The UK government spent almost £1.2m ($1.5m) of taxpayers' money on legal fees to fight Gina Miller in the Article 50 court battle, documents released by the Department for Exiting the EU (DexEU) show.

The accounts published on Wednesday (19 July), just a day before parliament splits up for the summer recess, showed David Davis' ministry spent £317,000 on legal fees, £333,000 on other counsel fees and £493,000 to the victorious parties.

Around £78,000 was also spent on a separate legal fight concerning Article 127 of the European Economic Area, with a victory for the government in the House Court.

But Theresa May lost the Article 50 case in the High Court and Supreme Court. The rulings meant MPs and peers had a say on triggering the UK's split from the EU.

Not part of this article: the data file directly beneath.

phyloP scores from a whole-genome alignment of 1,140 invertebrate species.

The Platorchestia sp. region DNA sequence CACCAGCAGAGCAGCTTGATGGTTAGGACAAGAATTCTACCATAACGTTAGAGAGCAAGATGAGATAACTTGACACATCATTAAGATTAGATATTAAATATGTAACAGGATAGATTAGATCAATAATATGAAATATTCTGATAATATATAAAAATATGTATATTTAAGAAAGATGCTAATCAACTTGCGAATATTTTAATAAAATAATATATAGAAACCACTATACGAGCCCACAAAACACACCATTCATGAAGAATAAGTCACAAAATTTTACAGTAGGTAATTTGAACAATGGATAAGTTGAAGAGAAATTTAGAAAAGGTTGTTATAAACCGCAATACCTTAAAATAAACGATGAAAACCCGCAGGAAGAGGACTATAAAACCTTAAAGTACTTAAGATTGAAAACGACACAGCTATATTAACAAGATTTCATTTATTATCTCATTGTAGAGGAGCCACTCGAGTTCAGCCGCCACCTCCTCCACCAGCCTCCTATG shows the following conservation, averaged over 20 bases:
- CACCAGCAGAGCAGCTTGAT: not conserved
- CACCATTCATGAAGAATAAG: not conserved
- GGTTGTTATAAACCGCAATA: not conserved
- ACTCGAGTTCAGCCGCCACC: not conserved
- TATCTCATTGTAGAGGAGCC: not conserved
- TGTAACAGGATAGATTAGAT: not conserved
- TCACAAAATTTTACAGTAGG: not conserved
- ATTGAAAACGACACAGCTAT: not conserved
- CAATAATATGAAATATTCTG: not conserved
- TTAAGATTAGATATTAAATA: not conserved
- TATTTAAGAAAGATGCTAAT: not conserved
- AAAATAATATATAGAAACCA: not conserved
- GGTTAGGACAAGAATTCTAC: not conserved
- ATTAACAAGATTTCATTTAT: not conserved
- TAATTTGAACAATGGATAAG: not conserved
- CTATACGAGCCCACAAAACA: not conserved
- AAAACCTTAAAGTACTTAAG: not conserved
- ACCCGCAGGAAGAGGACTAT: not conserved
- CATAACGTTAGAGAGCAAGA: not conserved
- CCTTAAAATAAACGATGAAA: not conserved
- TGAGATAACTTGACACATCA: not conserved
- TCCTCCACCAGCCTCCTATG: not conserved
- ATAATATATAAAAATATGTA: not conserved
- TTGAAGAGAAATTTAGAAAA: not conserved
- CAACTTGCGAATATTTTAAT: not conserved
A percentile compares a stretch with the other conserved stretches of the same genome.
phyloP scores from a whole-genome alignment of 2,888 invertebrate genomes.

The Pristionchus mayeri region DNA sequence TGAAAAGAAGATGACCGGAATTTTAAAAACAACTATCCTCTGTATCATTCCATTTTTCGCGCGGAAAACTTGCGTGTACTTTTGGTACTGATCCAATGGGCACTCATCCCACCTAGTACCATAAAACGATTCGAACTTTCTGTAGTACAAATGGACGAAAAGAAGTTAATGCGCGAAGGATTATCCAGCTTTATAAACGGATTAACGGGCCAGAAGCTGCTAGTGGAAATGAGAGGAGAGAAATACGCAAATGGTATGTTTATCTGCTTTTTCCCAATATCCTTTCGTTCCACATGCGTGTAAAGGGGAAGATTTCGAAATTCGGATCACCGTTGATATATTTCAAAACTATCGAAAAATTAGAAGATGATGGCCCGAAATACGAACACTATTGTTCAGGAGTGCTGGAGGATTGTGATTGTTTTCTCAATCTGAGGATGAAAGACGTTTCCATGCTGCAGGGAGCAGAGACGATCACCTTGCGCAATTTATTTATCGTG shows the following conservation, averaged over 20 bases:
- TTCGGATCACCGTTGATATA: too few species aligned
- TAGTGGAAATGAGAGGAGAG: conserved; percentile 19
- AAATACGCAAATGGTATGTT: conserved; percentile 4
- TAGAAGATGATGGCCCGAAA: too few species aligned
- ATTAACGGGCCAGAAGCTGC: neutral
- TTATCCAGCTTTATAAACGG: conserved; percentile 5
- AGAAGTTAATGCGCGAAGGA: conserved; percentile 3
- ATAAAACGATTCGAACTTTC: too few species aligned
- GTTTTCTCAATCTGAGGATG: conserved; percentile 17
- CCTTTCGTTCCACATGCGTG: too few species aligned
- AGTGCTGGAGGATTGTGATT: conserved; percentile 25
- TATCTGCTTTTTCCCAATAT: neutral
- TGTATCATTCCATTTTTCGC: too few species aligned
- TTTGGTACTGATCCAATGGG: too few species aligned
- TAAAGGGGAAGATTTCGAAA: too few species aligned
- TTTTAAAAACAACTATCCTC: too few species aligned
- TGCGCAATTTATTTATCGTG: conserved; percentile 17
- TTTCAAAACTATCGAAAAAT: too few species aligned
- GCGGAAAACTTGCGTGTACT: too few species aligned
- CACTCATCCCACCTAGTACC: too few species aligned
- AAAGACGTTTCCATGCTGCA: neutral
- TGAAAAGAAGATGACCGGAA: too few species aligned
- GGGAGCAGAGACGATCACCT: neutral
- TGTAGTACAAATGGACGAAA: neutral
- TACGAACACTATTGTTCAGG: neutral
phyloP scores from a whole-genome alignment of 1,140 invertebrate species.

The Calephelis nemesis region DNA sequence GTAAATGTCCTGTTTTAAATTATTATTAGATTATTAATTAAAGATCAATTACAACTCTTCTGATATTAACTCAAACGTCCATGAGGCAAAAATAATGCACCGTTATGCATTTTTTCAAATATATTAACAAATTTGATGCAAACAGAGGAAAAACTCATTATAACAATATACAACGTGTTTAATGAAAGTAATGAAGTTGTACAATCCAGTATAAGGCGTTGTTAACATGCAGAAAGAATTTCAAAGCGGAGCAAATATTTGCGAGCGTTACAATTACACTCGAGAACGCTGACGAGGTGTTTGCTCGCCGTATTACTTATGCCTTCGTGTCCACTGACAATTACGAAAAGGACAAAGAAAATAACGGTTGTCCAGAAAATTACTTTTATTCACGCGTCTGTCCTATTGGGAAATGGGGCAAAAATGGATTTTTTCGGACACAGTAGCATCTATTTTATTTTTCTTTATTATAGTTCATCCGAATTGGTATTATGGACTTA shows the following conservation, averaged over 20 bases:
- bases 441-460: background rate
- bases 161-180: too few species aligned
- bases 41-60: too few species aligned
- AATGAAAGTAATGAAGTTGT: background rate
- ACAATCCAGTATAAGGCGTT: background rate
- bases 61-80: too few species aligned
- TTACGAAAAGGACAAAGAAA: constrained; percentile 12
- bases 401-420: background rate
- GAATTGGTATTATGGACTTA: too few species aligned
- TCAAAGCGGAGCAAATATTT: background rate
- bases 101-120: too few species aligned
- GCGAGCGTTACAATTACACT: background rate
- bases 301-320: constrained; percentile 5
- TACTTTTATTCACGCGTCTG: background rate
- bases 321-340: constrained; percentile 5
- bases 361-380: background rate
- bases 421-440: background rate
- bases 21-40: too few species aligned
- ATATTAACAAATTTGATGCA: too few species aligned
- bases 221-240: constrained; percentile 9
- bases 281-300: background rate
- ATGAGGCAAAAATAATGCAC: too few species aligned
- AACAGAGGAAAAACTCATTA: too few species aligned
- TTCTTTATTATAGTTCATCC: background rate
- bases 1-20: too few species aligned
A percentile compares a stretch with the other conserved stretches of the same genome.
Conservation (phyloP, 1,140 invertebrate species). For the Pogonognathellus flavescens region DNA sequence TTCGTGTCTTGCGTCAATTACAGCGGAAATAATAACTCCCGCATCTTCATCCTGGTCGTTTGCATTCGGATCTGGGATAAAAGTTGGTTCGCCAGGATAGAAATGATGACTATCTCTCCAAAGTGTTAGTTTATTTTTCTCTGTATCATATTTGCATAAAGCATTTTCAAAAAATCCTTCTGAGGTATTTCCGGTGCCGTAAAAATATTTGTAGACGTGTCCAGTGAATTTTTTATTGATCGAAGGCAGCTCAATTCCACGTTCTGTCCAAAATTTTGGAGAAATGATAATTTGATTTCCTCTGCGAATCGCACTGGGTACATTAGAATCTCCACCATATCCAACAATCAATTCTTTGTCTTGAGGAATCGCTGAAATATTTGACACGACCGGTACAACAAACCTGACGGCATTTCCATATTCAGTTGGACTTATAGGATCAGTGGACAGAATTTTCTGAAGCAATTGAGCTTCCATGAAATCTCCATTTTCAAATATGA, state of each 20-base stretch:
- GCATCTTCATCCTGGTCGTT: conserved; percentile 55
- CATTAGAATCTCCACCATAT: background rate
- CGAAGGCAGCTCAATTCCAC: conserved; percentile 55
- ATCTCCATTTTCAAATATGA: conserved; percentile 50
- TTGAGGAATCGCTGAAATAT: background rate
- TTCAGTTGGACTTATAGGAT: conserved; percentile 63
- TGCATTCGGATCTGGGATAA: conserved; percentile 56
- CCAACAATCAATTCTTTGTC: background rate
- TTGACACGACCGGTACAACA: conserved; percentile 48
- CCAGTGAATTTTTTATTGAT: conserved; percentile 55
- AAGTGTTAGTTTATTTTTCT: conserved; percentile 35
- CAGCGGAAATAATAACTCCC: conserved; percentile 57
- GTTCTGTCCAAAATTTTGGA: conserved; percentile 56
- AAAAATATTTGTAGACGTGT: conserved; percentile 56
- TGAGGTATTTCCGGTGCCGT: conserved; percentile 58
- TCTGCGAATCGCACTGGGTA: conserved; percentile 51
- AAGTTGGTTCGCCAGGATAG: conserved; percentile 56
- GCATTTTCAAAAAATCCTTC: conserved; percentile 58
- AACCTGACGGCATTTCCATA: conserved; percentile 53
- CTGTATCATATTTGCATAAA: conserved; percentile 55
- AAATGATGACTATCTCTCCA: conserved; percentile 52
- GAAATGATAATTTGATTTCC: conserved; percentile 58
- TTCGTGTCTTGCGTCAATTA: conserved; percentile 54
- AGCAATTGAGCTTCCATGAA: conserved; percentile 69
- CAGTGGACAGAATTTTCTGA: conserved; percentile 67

The bill passed through parliament and Sir Tim Barrow, the UK's chief representative to the EU, hand-delivered the exit notification to EU Council President Donald Tusk.

"The Conservatives fought every step of the way in the courts to try and avoid proper scrutiny over Brexit. Now the public is having to pick up the tab," said Liberal Democrat Brexit spokesman Tom Brake.

"None of this would have happened if the government had done the right thing and given parliament a full role from the start. But this bill is nothing compared to the huge cost the country will pay if the Conservatives plough ahead with their extreme version of Brexit."

A spokesperson for DexEU said: "The Article 50 court case raised a vital issue relating to the UK's constitutional arrangements. The government thought it was right to bring the case to the UK's highest court."